Following a whirlwind of regulatory developments in the United States over the past several weeks, compliance officers may have already forgotten about some of most significant cases of 2016.

Once again, another year ended without any shortage of real-life examples showcasing corporate wrongdoing of the most egregious kind, many of which repeat the same ethics and compliance failures seen year over year—from middle managers and senior executives that neither practice nor value ethical behavior to paying bribes to win contracts to brazenly falsifying books and records in an attempt to pull the wool over the eyes of regulators.

Below is our list of the top five biggest ethics and compliance failures of the past year and the lessons they impart.

#5 Wells Fargo. As has been widely reported, banking giant Wells Fargo in September 2016 was hit with $185 million in fines by various authorities—including a record $100 million fine by the Consumer Financial Protection Bureau—after thousands of Wells Fargo employees illegally and secretively opened two million unauthorized deposit and credit card accounts, dating back to 2011.

To focus on Wells Fargo’s lack of internal controls to ascertain the validity of these accounts would be to focus on only part of the problem. Sound internal controls potentially could have reduced the scope of the problem, not the problem itself.

The root cause: unreasonable sales targets and a compensation incentive program put in place by the bank’s management that fostered a meet-sales-goals-at-all-costs culture. To “fix” the problem after it was caught, the global banking and financial services holding company fired 5,300 employees for opening these accounts, even as senior management refused to accept any accountability.

During congressional testimony when a panel of livid senators drilled former Wells Fargo CEO John Stumpf about Wells Fargo’s corporate culture, U.S. Senator Bob Menendez (D-N.J.) put it most poignantly when he said, “This isn’t the result of 5,300 bad apples. This is the work and result of sowing seeds that rotted the entire orchard.”

Similar to Enron before its demise, Wells Fargo has a fantastically impressive Code of Conduct, called its “Vision and Values” statement, which has been revised since suffering such reputational damage. Specifically, the brochure goes into great detail about the importance of accountability, ethics, corporate culture, valuing and supporting its “team members as a competitive advantage,” and more.

For other companies that don’t want to become the focus of a regulatory or congressional investigation, they may want to take a page from the hard-learned lessons of Wells Fargo: “Our values should anchor every product and service we provide and every channel we operate. If we can’t link what we do to one of our values, we should ask ourselves why we’re doing it. It’s that simple.”

#4 Teva. Teva Pharmaceutical Industries and its wholly owned Russian subsidiary, Teva, in December 2016 entered into resolutions with the SEC and Department of Justice and agreed to pay more than $519 million in total fines and penalties to settle parallel civil and criminal charges for paying bribes to foreign government officials in Russia, Ukraine, and Mexico.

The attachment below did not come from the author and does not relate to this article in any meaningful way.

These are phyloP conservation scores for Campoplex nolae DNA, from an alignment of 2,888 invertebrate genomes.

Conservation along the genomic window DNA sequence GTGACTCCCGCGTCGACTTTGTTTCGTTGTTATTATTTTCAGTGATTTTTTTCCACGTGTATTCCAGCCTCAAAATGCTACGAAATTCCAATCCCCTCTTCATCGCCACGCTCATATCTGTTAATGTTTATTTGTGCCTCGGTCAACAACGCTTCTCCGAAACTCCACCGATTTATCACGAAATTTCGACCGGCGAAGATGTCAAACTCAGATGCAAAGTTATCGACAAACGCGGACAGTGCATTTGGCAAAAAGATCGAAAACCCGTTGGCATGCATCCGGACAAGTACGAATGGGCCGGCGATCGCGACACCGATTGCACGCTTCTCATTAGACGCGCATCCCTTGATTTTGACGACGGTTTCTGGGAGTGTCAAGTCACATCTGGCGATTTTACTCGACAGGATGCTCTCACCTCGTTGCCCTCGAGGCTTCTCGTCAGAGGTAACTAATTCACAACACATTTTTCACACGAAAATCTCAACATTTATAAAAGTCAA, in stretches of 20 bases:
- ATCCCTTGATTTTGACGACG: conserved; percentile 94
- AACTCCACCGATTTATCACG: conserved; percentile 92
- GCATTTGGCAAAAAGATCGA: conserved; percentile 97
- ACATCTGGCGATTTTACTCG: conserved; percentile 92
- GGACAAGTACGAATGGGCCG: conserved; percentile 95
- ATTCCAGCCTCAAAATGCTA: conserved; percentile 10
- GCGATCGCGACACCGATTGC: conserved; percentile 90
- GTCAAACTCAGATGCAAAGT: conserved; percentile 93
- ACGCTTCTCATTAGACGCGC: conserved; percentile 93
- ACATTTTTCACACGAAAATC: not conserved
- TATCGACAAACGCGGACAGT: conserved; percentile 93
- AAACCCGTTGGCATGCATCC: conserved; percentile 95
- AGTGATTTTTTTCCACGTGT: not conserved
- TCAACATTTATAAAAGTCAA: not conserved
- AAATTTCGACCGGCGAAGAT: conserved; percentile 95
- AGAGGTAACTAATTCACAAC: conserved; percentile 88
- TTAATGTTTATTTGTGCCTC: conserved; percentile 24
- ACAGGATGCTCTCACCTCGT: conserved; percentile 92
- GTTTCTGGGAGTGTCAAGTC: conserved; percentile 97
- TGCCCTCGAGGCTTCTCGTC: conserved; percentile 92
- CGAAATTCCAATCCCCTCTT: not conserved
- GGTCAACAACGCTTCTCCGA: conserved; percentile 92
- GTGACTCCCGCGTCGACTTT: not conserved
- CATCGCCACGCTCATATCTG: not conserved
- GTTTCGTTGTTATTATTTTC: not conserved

One particularly disturbing aspect of this case is the way in which some of Teva’s compliance officers encouraged the bribery. In one example, at a meeting of the company’s compliance team that oversaw Teva Mexico, while discussing whether the compliance department would approve certain payments, the regional compliance officer expressed an opinion that the role of compliance “will be [to] not interfere with the ultimate decision made by business heads.”

Around this same time, the regional compliance officer also “emphasized that the compliance program, current local policy, and sales and marketing guidelines were not relevant for the [Latin America] region and were to be ignored,” according to the deferred prosecution agreement that Teva reached with the Department of Justice.

Since that action, Teva said it has completely transformed its governance program and processes on every level, including terminating relevant employees and problematic business relationships with third parties, overhauling the management of several subsidiaries, and ceasing operations in several countries.

Similar to Compliance Week’s top five ethics and compliance failures of 2015, many of the most significant cases of 2016 share the same broad elements: a toxic culture that poisons the company to its core; senior executives and managers who don’t value ethics or integrity; and an overall attitude that bribery and corruption is merely a cost of doing business.

Nonetheless, this case highlights several of the same key themes described in the other enforcement actions detailed below. These missteps include putting in place a paper anti-corruption compliance program and nothing more; failing to conduct due diligence and not requiring third parties to certify compliance with anti-corruption policies; creating false books and records in an attempt to conceal illegal payments; and not having in place adequate internal controls.

#3 VimpelCom. Amsterdam-based telecommunications company VimpelCom and its wholly owned Uzbek subsidiary, Unitel, in February 2016 entered into resolutions with the U.S. Department of Justice and agreed to pay more than $795 million in total fines and penalties—one of the largest Foreign Corrupt Practices Act enforcement actions of all time.

Between 2006 and 2012, VimpelCom and Unitel, through various executives and employees, paid more than $114 million in bribery payments to an Uzbek government official to enter and continue operating in the Uzbek telecommunications market. The companies structured and concealed the bribes through various payments to a shell company that certain VimpelCom and Unitel management knew was beneficially owned by the foreign official.

What makes the case one of the worst ethics and compliance failures of 2016 is the brazen way in which management attempted to conceal and disguise the bribery scheme by falsifying its books and records, classifying payments as equity transactions, consulting and repudiation agreements, and reseller transactions. In that aspect, this case represents a blatant disregard for both anti-corruption laws and an anti-corruption compliance program.